# How do you use the chain rule to differentiate #y=1/(x^4-1)#?

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To differentiate ( y = \frac{1}{x^4 - 1} ) using the chain rule, follow these steps:

- Rewrite the function as ( y = (x^4 - 1)^{-1} ).
- Identify the inner function, ( u = x^4 - 1 ).
- Find ( \frac{du}{dx} ), the derivative of the inner function with respect to ( x ), which is ( \frac{du}{dx} = 4x^3 ).
- Apply the chain rule: ( \frac{dy}{dx} = -1 \times (x^4 - 1)^{-2} \times \frac{du}{dx} ).
- Substitute ( \frac{du}{dx} ) and simplify to get the final derivative.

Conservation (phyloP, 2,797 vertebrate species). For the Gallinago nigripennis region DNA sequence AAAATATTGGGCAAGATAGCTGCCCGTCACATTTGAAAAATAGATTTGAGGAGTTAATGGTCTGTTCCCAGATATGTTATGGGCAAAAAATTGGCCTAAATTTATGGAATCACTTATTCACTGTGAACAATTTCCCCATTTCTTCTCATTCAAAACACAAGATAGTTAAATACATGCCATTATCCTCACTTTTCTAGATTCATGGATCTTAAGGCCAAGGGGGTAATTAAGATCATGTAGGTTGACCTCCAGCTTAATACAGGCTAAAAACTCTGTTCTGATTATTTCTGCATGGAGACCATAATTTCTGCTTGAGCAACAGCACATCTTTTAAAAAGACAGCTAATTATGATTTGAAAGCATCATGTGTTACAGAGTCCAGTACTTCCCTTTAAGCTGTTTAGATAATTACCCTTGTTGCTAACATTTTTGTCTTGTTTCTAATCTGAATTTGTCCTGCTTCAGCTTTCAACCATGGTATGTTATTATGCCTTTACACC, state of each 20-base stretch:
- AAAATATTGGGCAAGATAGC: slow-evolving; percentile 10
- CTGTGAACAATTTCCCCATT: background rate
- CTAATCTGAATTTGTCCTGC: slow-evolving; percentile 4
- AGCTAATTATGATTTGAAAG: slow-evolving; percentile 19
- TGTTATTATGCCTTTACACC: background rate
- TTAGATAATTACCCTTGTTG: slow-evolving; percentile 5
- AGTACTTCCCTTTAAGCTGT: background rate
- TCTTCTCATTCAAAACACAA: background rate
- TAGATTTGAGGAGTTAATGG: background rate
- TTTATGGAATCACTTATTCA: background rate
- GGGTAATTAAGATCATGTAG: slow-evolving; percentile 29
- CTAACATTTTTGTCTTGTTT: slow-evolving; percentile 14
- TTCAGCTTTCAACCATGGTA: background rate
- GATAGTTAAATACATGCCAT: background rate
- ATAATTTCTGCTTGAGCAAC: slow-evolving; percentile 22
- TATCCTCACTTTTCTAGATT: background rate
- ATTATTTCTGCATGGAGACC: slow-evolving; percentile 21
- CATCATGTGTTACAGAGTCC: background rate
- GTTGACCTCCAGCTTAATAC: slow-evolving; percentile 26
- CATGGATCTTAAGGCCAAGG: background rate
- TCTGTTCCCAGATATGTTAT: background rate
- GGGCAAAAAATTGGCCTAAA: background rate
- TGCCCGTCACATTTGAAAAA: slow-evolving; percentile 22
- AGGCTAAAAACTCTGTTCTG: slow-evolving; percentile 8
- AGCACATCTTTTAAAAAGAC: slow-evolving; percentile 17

So, the derivative of ( y = \frac{1}{x^4 - 1} ) with respect to ( x ) is: [ \frac{dy}{dx} = \frac{-4x^3}{(x^4 - 1)^2} ]

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When evaluating a one-sided limit, you need to be careful when a quantity is approaching zero since its sign is different depending on which way it is approaching zero from. Let us look at some examples.

When evaluating a one-sided limit, you need to be careful when a quantity is approaching zero since its sign is different depending on which way it is approaching zero from. Let us look at some examples.

When evaluating a one-sided limit, you need to be careful when a quantity is approaching zero since its sign is different depending on which way it is approaching zero from. Let us look at some examples.

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